Why China Won’t Ban ICOs Forever

The Australian government is currently on a witch-hunt for your cash. It started late last year when the government accused criminals of using $100 notes for nefarious purposes. The Reserve Bank of Australia then went a step further, claiming that criminals were more likely to use the $50 note…

Once the finger was firmly pointed at the crooks, the public discussions began: Just how much do we really need cash anyway?

The Australian Tax Office (ATO) and the Treasury department are currently ramping up their investigations into the cash economy. The government calls it the ‘Black Economy Taskforce’. The objection? Apparently, ‘sniffing out all those thieving tradies hoarding $50 and $100 notes they never paid tax on’…

Having been married to a tradie for a decade, I can tell you right now that they aren’t hoarding anywhere near the cash the government thinks. About half a dozen slabs of beer as payment for doing a job maybe…

But the Black Economy Taskforce isn’t really about uncovering lost tax revenue. It’s all part of the ruse. Seeking out lost government income plays on taxpayers’ outrage that anyone would dodge their civic duty.

No, it’s not about lost revenue at all. It is about making sure your opinion is swayed to slowly resent cash.

That way, when, say, your $100 note is whacked with an expiry date, you won’t mind so much.

At least that’s the plan from Michael Andrew, who heads the Black Economy Taskforce. He reckons that if nanochips were planted into our highest-denomination note, they’d know how many were being ‘hoarded’. Or what you might call savings…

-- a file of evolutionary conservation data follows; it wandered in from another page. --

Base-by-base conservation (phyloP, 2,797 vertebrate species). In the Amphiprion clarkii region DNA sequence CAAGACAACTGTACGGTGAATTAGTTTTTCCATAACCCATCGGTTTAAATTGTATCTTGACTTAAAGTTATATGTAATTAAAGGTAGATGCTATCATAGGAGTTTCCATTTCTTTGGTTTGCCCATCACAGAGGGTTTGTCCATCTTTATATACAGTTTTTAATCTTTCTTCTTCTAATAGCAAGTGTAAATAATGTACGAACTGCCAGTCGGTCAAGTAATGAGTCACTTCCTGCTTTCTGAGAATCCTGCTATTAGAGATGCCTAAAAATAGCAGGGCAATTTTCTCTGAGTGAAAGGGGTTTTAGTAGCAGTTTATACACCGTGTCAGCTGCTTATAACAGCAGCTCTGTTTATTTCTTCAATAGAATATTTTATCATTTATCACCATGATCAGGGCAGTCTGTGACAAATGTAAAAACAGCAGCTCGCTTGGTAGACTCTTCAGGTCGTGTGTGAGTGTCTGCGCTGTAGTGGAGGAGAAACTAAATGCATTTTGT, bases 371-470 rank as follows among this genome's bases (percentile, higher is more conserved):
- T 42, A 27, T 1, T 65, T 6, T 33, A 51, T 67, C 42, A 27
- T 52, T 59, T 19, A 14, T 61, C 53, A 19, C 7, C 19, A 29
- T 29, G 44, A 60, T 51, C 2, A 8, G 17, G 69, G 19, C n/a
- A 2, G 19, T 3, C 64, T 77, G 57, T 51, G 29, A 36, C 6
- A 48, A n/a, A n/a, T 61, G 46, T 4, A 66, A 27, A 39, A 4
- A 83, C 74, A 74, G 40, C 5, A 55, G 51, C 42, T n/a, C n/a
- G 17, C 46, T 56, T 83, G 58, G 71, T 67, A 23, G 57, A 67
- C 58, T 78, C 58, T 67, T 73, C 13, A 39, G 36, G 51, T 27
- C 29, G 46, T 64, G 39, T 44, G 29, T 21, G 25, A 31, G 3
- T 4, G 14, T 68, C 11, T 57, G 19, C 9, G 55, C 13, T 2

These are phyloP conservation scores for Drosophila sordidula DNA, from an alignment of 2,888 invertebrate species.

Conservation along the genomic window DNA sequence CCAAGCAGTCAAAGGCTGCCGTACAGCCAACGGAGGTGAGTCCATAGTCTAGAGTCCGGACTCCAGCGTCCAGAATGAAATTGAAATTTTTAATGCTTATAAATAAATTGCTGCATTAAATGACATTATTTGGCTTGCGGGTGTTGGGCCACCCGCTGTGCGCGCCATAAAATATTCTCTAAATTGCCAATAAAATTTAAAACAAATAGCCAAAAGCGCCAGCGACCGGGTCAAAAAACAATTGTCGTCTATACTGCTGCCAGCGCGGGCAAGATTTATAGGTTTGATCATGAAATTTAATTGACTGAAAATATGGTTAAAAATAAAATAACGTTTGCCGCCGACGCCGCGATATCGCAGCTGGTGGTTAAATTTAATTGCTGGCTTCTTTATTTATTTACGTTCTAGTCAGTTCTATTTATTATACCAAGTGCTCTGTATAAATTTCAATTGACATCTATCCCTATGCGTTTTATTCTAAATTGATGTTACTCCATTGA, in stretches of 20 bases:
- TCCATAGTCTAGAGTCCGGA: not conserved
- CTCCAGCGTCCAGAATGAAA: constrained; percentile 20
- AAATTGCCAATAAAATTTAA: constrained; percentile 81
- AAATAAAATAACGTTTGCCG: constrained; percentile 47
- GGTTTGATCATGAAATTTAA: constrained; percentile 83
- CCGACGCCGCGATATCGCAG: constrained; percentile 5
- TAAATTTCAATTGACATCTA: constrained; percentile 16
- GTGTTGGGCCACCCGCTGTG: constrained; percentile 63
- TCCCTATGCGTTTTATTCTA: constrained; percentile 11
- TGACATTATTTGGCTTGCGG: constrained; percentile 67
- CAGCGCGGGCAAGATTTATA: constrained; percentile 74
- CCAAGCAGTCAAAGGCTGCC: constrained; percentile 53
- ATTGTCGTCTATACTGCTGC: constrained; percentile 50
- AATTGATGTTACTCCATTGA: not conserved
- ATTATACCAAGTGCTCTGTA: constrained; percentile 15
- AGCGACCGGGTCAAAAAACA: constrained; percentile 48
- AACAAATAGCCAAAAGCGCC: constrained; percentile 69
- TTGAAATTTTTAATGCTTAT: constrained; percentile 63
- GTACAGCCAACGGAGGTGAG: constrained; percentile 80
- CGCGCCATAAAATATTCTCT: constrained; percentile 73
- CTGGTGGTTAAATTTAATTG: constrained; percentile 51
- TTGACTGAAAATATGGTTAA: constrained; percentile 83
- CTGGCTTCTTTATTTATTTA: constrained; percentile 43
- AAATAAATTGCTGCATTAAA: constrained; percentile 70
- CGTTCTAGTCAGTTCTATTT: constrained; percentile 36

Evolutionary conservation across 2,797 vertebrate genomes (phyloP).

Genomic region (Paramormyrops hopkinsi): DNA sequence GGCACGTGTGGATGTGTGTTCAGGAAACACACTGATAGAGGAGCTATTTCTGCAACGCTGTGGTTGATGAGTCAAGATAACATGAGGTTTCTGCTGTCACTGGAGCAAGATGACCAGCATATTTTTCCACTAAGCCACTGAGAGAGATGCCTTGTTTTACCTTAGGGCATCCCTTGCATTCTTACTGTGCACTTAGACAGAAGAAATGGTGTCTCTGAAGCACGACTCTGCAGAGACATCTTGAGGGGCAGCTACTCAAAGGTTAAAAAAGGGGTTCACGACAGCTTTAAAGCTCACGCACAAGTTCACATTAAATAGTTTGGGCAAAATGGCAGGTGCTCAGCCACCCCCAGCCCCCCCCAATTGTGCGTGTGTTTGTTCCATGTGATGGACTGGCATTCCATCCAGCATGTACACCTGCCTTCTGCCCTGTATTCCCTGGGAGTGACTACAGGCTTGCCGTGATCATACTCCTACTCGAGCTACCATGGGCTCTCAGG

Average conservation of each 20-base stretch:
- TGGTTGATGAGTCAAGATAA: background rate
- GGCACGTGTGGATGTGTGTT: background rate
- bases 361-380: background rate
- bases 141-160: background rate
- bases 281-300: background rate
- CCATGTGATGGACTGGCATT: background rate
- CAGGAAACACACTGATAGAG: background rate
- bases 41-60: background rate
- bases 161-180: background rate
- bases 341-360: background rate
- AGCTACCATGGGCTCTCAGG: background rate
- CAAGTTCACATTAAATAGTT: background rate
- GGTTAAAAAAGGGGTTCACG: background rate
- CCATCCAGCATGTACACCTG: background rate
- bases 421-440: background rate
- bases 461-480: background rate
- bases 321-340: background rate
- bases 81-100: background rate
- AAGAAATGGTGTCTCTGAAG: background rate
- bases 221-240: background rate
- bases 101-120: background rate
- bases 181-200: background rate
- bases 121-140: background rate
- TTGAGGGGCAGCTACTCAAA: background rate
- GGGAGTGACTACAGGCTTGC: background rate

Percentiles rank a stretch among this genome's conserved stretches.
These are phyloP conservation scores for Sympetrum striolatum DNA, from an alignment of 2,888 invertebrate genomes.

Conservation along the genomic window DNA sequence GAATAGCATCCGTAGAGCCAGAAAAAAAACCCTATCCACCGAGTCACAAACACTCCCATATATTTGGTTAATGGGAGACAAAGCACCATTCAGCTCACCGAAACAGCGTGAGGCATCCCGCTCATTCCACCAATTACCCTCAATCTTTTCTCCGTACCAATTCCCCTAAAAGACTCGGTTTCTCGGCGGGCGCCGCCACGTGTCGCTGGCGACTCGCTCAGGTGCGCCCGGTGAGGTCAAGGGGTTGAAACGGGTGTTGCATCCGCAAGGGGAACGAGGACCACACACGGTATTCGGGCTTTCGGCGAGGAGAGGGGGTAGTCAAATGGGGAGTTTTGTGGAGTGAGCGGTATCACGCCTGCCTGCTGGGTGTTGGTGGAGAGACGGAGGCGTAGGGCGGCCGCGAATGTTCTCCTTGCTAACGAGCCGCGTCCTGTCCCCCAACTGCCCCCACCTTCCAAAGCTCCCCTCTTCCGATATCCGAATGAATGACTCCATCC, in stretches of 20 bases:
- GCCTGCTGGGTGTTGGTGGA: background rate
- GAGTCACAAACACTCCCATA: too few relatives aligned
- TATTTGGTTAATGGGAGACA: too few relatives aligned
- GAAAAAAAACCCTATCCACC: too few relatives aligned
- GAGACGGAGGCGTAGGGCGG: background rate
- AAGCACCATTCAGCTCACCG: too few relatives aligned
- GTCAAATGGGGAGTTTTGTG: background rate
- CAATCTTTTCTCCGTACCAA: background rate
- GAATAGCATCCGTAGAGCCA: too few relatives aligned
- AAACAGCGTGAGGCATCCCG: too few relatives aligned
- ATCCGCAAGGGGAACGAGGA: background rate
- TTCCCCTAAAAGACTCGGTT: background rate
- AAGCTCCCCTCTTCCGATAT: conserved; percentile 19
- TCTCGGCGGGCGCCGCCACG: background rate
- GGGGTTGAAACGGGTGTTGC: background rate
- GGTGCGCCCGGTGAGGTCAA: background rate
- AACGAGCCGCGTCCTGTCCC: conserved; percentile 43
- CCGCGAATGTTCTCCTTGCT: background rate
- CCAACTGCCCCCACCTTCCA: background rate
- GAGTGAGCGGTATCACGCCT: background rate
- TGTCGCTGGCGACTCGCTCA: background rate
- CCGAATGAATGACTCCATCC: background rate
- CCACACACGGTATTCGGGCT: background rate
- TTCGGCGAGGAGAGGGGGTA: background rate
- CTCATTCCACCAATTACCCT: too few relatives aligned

The incentive for the expiry date however is that it would force you to spend before the note becomes worthless.

You can’t be turned against cash, until you don’t trust it. And once you don’t trust it, it’s easy to wage public war on it.

But Australia isn’t alone in this. China has started its own witch-hunt, under the same guise of ‘protecting the people’…

China targets ICOs

On Monday, word filtered through markets that the Chinese government had declared all initial coin offerings (ICOs) illegal.

An ICO is a form of funding start-up that companies are beginning to turn to. In exchange for investing your cash, people are receiving either newly-created cryptocurrencies or pre-existing ones like Bitcoin or Ethereum.

It’s true that the market is unregulated, which means that companies can completely bypass the rules that an exchange would place on a company wishing to go public.

In saying that, China’s crypto market is massive. While the authorities claim to be clamping down on scams and ‘pump and dump schemes’, that’s not the full reason for the shutdown.

The more likely reason for the tough stance on ICOs is because investing in them has become one giant tax avoidance method for Chinese investors. While around AU$482 million has been raised in the ICO market in China this year, it’s taking cash out of the economy — the money the Chinese authorities desperately need to keep economic growth moving along.

As Bloomberg explained:

China’s central bank said initial coin offerings are illegal and asked all related fundraising activity to be halted immediately, issuing the strongest regularly challenge so far to the burgeoning market for digital token sales.

The people’s Bank of China said on its website Monday that it had completed investigations into ICOs, and will strictly punish offerings in the future while penalising legal violations in ones already completed. The regulator said that those who have already raised money must provide refunds, though it didn’t specify how the money would be paid back to investors.